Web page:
Why was the Colossi of Memnon built?

The Colossi of Memnon are one of the architectural masterpieces of fabulous antiquity. These are two huge statues of the Egyptian pharaoh Amenhotep III (ruled 1388-1351 BC). Erected in 1350 BC. They were in the necropolis of Thebes – the capital of Ancient Egypt.

Colossi Memnon was located 700 km south of the Mediterranean coast on the east bank of the Nile. The necropolis itself was on the west bank. Currently, on the opposite bank from the statues is modern Luxor city.

The twin statues depict the Egyptian pharaoh in a seated position with his palms resting on his knees. The gaze of the stone figures is directed eastward toward the Great Nile. Near the feet, two figures are carved: wife Tiya and mother Mutemuia. The Nile god Hapi is depicted on the side panels.

The statues are made of blocks of recrystallized sandstone (quartzite). The blocks were cut in the quarry of Jebel el-Ahmar. This is 675 km from Thebes. They were transported by land, as no riverboat could have withstood the weight.

The height of the colossi, together with the stone platforms on which they stand, is 18 meters. They weigh 720 tons each. The statues are located at a distance of 15 meters from each other.

These unique creations of antiquity are badly damaged. The southern figure is missing one stone block. The northern figure has a crack above the waist. The upperparts are made up of different types of sandstone, the result of Roman reconstruction. It is believed that, at first, both figures were absolutely identical. Only the inscriptions on them differed.

both figures were absolutely identical. Only the inscriptions on them differed.
Both figures were absolutely identical. Only the inscriptions on them differed.

Majestic man-made monuments guarded the entrance to the memorial temple of Amenhotep. At that distant time, this temple complex was the richest and largest in ancient Egypt. In terms of the area, it occupied 35 hectares. Nowadays, from all this splendor remained only two half-ruined stone figures.

Some historians believe the majestic statues were destroyed by an earthquake in 27 BC. The source is the statement of the historian Strabo, who wrote about it in the I century. The upper parts of the stone figures, up to the waist, fell to the ground. However, this reason for the destruction is questionable since in Egypt, there are no earthquakes.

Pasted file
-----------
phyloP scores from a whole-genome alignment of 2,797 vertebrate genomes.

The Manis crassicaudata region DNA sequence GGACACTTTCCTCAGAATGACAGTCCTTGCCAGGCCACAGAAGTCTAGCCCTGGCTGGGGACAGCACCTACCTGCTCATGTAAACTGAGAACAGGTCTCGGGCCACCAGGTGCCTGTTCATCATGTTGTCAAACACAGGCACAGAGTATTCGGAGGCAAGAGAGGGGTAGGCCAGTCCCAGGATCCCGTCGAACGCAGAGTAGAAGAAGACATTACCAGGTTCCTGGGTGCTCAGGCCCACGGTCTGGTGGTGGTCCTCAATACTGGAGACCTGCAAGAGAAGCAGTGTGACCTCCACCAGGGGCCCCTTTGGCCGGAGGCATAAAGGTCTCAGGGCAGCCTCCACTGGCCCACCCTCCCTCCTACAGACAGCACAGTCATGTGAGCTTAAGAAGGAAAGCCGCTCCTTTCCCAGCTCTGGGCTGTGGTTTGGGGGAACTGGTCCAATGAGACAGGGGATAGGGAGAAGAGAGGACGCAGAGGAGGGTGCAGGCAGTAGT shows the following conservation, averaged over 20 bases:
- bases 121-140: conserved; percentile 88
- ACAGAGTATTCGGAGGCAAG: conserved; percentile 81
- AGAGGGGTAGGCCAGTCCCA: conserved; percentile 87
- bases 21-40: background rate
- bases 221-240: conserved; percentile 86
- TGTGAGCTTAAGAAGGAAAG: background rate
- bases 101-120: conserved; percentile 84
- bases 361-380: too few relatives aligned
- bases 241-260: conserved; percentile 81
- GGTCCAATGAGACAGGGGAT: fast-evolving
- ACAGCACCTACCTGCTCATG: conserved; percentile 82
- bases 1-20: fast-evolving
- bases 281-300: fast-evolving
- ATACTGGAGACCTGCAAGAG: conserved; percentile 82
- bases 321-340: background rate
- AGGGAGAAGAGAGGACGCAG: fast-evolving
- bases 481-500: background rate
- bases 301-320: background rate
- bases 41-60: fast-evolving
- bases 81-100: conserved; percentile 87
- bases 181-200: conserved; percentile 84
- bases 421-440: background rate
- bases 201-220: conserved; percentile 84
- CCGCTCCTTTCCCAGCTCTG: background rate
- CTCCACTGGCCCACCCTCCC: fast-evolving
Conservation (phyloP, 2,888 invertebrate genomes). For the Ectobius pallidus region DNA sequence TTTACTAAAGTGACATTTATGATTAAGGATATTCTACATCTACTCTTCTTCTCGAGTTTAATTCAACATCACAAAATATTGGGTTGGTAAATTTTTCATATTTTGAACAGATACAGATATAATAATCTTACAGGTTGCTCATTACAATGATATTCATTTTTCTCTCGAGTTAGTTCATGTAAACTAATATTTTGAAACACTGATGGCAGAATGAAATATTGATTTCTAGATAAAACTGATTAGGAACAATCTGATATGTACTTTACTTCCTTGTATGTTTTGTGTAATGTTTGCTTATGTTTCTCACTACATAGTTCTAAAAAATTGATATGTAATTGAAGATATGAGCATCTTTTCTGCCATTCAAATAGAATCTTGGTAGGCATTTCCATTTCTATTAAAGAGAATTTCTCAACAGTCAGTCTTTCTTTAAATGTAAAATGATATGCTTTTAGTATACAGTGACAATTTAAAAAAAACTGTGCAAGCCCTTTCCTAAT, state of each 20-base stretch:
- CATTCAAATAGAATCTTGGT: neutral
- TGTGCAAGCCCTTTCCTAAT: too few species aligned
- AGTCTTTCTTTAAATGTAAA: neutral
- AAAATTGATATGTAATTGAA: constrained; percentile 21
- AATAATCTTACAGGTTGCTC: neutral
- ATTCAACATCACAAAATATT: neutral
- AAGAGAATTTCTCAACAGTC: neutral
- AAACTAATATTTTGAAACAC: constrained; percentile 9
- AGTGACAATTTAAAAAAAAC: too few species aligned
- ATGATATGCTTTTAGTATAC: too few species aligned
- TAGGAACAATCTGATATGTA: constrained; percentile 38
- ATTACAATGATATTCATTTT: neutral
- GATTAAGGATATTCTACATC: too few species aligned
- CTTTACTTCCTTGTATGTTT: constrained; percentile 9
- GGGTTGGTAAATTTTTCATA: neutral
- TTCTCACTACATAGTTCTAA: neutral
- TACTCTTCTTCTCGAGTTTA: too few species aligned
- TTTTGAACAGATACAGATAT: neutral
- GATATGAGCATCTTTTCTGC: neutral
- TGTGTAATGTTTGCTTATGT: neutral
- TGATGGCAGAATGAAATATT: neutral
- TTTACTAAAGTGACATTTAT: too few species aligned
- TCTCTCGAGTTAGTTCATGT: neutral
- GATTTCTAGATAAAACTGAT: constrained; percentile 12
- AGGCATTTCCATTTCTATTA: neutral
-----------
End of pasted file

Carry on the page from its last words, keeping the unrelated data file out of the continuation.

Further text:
There is another version. The Persian king Cambyses is referred to as the one who caused the destruction. He ruled in the second half of the VI century BC and was the initiator of military expansion into ancient Egypt. It is by his order the greatest architectural creations were destroyed.

This is more likely to be true, but the main thing is that after the destruction, the statues began to emit a long sound at sunrise. This was repeated day after day for centuries. Strabo, Pausanias, Philostratus, and Lucian wrote about it. So there is no reason not to believe this phenomenon.

As for the people of art, they have composed romantic legends. According to it, the “singing” twin stones represented Memnon. He was the son of Tiphon and Aurora, the king of Ethiopia. He was sent by his father to help the defenders of Troy, besieged by the Greek army. Memnon killed Antilochus, who was considered a friend of Achilles. And the latter, mad with rage and grief, stabbed his friend’s murderer.

Aurora, upon learning of her son’s death, begged Jupiter to revive her beloved boy for at least one moment a day. The mighty god took pity on the woman, and Memnon came to life every morning, accompanying his resurrection with a long, pitiful groan.

As for the scientific explanation of the phenomenon, the sound most likely came from vibrations. It was created by the porous surface of the fracture. The stones, which had cooled down during the night and soaked up moisture, were heated by the morning sunlight, and this process caused a characteristic sound effect.

The phenomenon came to an end in 199. By order of the Roman Emperor Septimius Severus the colossi of Memnon were restored. The fallen off blocks of stone were put back in place, and the majestic statues found a second life. Nowadays, an endless stream of tourists goes to them. They sincerely admire the majestic and large-scale creations of the era that fell into darkness.

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